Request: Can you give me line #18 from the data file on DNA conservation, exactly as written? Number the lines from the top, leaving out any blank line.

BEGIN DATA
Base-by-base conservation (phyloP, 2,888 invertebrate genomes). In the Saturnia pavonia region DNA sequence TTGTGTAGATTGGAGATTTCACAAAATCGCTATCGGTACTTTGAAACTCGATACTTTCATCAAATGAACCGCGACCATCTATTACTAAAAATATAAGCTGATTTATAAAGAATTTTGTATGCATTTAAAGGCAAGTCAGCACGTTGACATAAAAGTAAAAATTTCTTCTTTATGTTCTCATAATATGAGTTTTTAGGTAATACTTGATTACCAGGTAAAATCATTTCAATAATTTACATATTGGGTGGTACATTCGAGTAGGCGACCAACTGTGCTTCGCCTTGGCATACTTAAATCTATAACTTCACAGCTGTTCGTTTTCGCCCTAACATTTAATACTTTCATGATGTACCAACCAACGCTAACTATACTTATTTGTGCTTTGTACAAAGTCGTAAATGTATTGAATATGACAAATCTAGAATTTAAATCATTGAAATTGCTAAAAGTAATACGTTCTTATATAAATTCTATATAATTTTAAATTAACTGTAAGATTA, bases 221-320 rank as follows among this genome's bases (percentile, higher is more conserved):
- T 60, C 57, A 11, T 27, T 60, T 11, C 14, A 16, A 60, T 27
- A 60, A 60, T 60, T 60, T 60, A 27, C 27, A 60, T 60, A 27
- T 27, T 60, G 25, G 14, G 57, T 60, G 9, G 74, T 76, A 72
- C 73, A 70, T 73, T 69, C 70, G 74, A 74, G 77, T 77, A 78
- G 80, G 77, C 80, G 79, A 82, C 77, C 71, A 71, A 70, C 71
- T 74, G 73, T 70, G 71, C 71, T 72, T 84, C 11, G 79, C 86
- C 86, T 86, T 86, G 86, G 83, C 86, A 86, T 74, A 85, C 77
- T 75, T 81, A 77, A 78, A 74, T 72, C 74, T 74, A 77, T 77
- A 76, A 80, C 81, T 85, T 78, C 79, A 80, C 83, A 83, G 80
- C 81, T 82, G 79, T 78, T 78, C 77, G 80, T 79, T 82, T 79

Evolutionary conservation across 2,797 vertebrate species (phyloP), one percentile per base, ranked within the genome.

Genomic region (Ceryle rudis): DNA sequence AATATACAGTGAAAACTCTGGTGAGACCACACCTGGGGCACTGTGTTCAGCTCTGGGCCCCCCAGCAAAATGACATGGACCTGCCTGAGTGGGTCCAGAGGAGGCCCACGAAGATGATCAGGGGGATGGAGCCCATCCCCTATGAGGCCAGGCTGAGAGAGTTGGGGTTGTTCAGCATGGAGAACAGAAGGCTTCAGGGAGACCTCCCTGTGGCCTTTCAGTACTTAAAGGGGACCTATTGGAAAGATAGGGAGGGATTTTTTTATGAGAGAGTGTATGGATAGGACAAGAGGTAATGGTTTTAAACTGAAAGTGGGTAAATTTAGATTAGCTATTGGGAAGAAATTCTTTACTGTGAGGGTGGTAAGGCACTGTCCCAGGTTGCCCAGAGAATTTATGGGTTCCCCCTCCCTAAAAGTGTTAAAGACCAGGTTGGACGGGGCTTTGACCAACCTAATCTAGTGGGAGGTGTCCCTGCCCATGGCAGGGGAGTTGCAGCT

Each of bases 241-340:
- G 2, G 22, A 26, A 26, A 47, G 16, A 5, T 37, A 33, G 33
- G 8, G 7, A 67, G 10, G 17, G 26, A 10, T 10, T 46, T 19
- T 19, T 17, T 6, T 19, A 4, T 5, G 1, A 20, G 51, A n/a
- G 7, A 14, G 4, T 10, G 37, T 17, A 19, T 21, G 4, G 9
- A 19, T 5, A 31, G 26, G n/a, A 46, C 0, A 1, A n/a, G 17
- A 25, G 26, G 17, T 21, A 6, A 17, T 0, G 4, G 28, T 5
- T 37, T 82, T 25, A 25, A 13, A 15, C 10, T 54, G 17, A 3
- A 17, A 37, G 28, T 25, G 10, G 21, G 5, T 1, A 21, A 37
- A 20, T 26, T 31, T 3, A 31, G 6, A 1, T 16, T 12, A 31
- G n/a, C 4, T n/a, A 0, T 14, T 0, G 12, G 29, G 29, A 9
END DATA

- G 7, A 14, G 4, T 10, G 37, T 17, A 19, T 21, G 4, G 9